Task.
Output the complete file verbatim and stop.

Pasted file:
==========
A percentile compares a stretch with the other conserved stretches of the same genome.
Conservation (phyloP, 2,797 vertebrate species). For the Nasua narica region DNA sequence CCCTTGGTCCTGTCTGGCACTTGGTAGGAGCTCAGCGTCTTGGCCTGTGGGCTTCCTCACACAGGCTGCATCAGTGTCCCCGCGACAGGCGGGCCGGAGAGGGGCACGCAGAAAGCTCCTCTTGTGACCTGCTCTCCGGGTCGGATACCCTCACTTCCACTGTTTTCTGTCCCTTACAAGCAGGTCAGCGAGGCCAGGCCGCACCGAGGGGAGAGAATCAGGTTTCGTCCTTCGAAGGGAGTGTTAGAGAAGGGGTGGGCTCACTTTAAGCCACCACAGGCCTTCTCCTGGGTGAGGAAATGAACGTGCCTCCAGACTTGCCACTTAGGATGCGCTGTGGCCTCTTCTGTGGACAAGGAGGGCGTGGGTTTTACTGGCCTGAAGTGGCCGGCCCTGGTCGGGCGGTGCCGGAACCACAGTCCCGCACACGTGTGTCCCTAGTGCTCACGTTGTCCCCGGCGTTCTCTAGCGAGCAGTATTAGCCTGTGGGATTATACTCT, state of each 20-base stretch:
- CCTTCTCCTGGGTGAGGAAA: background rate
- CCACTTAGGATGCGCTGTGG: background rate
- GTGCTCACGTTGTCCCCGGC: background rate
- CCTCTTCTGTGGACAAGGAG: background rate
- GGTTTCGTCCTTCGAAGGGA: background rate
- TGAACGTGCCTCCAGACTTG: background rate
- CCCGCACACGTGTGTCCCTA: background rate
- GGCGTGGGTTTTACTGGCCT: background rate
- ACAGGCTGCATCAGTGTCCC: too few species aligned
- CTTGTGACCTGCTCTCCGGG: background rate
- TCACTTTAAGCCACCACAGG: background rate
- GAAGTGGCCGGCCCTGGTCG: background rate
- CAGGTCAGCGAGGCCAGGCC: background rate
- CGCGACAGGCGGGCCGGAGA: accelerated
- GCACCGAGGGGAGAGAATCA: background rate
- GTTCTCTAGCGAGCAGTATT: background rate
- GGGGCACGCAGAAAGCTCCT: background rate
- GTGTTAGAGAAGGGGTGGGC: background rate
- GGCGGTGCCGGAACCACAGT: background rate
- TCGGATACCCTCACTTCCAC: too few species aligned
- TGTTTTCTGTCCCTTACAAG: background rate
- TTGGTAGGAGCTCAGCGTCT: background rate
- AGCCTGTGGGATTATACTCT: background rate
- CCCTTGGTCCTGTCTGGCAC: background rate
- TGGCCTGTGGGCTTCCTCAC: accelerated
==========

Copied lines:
A percentile compares a stretch with the other conserved stretches of the same genome.
Conservation (phyloP, 2,797 vertebrate species). For the Nasua narica region DNA sequence CCCTTGGTCCTGTCTGGCACTTGGTAGGAGCTCAGCGTCTTGGCCTGTGGGCTTCCTCACACAGGCTGCATCAGTGTCCCCGCGACAGGCGGGCCGGAGAGGGGCACGCAGAAAGCTCCTCTTGTGACCTGCTCTCCGGGTCGGATACCCTCACTTCCACTGTTTTCTGTCCCTTACAAGCAGGTCAGCGAGGCCAGGCCGCACCGAGGGGAGAGAATCAGGTTTCGTCCTTCGAAGGGAGTGTTAGAGAAGGGGTGGGCTCACTTTAAGCCACCACAGGCCTTCTCCTGGGTGAGGAAATGAACGTGCCTCCAGACTTGCCACTTAGGATGCGCTGTGGCCTCTTCTGTGGACAAGGAGGGCGTGGGTTTTACTGGCCTGAAGTGGCCGGCCCTGGTCGGGCGGTGCCGGAACCACAGTCCCGCACACGTGTGTCCCTAGTGCTCACGTTGTCCCCGGCGTTCTCTAGCGAGCAGTATTAGCCTGTGGGATTATACTCT, state of each 20-base stretch:
- CCTTCTCCTGGGTGAGGAAA: background rate
- CCACTTAGGATGCGCTGTGG: background rate
- GTGCTCACGTTGTCCCCGGC: background rate
- CCTCTTCTGTGGACAAGGAG: background rate
- GGTTTCGTCCTTCGAAGGGA: background rate
- TGAACGTGCCTCCAGACTTG: background rate
- CCCGCACACGTGTGTCCCTA: background rate
- GGCGTGGGTTTTACTGGCCT: background rate
- ACAGGCTGCATCAGTGTCCC: too few species aligned
- CTTGTGACCTGCTCTCCGGG: background rate
- TCACTTTAAGCCACCACAGG: background rate
- GAAGTGGCCGGCCCTGGTCG: background rate
- CAGGTCAGCGAGGCCAGGCC: background rate
- CGCGACAGGCGGGCCGGAGA: accelerated
- GCACCGAGGGGAGAGAATCA: background rate
- GTTCTCTAGCGAGCAGTATT: background rate
- GGGGCACGCAGAAAGCTCCT: background rate
- GTGTTAGAGAAGGGGTGGGC: background rate
- GGCGGTGCCGGAACCACAGT: background rate
- TCGGATACCCTCACTTCCAC: too few species aligned
- TGTTTTCTGTCCCTTACAAG: background rate
- TTGGTAGGAGCTCAGCGTCT: background rate
- AGCCTGTGGGATTATACTCT: background rate
- CCCTTGGTCCTGTCTGGCAC: background rate
- TGGCCTGTGGGCTTCCTCAC: accelerated